Mahavishta, Maha-vishta, Mahāviṣṭa, Mahāviṣṭā, Maha-avishta: 1 definition
Mahavishta means something in Hinduism, Sanskrit. If you want to know the exact meaning, history, etymology or English translation of this term then check out the descriptions on this page. Add your comment or reference to a book if you want to contribute to this summary article.
The Sanskrit terms Mahāviṣṭa and Mahāviṣṭā can be transliterated into English as Mahavista or Mahavishta, using the IAST transliteration scheme (?).
Shaktism (Shakta philosophy)Source: Google Books: Manthanabhairavatantram
Mahāviṣṭā (महाविष्टा) refers to a “powerful penetration”, according to the Kularatnoddyota, one of the earliest Kubjikā Tantras.—Accordingly, “That, O goddess, is said to be the subtle (form), now listen to the gross one. [...] She makes the Great Sound (of mantra) and, very powerful, she makes (the worlds) tremble. She is powerfully penetrated [i.e., ājñānanda-mahāviṣṭā] by the bliss of the Command and, wearing a human skin as a shawl and (human) skin (as clothing), she resides in the sequence of the eighty-one (syllable mantra). O fair one, such is the visualized form (dhyāna) there will be in the aged state. The Vidyā here is Mahāmāyā whose form is sixteen syllables”.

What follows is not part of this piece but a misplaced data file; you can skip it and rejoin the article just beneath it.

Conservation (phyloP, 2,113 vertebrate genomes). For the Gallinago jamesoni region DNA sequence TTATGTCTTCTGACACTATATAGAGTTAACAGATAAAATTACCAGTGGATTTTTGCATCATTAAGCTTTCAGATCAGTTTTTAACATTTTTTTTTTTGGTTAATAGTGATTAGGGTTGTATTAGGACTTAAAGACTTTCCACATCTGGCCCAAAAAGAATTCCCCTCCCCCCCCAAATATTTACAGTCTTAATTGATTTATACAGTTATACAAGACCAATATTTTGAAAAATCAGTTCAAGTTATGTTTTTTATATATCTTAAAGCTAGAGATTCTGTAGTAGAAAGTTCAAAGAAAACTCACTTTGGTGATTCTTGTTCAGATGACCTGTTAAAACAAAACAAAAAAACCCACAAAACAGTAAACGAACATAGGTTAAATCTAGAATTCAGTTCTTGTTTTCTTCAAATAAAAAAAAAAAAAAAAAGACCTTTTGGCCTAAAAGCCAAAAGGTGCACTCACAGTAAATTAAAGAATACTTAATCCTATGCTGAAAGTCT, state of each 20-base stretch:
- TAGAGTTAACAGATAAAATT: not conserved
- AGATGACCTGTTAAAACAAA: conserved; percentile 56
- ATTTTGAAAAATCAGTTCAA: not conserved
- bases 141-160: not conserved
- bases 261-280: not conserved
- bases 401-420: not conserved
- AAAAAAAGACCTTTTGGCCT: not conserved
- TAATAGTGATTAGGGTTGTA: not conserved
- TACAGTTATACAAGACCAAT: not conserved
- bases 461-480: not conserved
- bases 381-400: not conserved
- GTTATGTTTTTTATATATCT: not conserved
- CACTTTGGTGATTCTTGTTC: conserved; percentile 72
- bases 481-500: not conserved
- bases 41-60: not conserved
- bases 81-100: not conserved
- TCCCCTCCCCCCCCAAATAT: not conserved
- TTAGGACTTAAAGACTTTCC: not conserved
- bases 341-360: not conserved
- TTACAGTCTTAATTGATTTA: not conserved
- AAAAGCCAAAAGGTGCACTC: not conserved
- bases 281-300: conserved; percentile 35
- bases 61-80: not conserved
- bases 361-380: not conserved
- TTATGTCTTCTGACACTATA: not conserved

Shakta (शाक्त, śākta) or Shaktism (śāktism) represents a tradition of Hinduism where the Goddess (Devi) is revered and worshipped. Shakta literature includes a range of scriptures, including various Agamas and Tantras, although its roots may be traced back to the Vedas.
See also (Relevant definitions)
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